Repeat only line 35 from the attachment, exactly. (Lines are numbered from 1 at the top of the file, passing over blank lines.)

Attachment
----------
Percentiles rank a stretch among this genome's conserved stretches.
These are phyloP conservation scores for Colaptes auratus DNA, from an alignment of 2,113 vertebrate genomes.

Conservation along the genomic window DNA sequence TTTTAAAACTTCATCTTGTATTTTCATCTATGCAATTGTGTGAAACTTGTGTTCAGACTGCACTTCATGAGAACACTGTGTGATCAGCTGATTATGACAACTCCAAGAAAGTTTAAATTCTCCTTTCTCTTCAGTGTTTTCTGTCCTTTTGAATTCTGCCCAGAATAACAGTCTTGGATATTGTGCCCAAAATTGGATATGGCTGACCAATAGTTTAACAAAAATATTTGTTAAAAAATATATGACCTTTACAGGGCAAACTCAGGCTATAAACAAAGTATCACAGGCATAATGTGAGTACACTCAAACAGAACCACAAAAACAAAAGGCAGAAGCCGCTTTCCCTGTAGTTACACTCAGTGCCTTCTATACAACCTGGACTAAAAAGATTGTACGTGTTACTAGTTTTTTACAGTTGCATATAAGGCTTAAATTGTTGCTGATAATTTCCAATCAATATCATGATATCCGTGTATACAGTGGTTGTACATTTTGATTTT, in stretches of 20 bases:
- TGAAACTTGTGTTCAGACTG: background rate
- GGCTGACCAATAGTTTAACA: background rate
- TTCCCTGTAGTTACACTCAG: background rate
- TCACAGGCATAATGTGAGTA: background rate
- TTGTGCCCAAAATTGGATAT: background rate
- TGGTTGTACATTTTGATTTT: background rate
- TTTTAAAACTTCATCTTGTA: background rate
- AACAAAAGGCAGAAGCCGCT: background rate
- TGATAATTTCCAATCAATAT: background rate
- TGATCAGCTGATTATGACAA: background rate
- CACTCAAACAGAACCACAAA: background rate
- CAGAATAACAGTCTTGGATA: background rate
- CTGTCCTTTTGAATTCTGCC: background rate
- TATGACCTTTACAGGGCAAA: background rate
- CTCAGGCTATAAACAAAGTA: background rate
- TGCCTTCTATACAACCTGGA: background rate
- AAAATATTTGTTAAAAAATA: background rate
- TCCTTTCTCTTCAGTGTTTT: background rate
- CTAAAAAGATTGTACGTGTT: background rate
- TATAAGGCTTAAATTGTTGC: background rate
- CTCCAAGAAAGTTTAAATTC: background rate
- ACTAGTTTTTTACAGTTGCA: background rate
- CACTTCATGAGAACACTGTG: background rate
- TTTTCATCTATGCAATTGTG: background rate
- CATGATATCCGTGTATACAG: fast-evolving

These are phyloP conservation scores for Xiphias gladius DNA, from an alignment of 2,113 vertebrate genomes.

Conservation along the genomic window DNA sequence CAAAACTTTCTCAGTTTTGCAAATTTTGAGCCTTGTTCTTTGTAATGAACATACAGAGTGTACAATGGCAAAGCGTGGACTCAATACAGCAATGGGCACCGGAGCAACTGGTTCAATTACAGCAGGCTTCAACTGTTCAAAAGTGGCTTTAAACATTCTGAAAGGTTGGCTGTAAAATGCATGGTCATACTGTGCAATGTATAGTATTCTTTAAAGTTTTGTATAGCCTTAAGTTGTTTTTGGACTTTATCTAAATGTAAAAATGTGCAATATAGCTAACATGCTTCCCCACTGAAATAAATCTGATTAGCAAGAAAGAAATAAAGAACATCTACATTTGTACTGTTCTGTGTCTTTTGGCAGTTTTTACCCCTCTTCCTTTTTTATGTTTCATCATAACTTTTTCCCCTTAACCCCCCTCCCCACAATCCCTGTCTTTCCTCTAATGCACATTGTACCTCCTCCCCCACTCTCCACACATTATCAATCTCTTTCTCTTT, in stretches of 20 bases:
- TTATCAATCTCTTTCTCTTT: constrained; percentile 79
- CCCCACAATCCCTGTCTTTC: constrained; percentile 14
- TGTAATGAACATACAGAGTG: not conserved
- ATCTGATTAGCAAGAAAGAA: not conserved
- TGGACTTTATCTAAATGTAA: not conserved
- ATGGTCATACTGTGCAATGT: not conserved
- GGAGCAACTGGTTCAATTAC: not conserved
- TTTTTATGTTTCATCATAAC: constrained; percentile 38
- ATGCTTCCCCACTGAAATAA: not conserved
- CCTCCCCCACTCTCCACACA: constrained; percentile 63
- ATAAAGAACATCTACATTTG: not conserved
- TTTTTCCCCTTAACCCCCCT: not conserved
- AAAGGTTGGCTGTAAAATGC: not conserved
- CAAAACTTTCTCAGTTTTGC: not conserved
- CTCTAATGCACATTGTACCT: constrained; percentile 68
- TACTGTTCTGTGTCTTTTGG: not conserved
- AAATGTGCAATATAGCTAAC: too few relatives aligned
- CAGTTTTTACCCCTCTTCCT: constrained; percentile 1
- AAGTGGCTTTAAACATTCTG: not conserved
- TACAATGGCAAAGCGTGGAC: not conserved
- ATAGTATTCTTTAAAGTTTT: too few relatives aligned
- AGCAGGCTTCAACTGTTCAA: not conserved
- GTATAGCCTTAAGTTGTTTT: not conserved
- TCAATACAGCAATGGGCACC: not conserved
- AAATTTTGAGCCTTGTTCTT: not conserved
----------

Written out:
- TGGACTTTATCTAAATGTAA: not conserved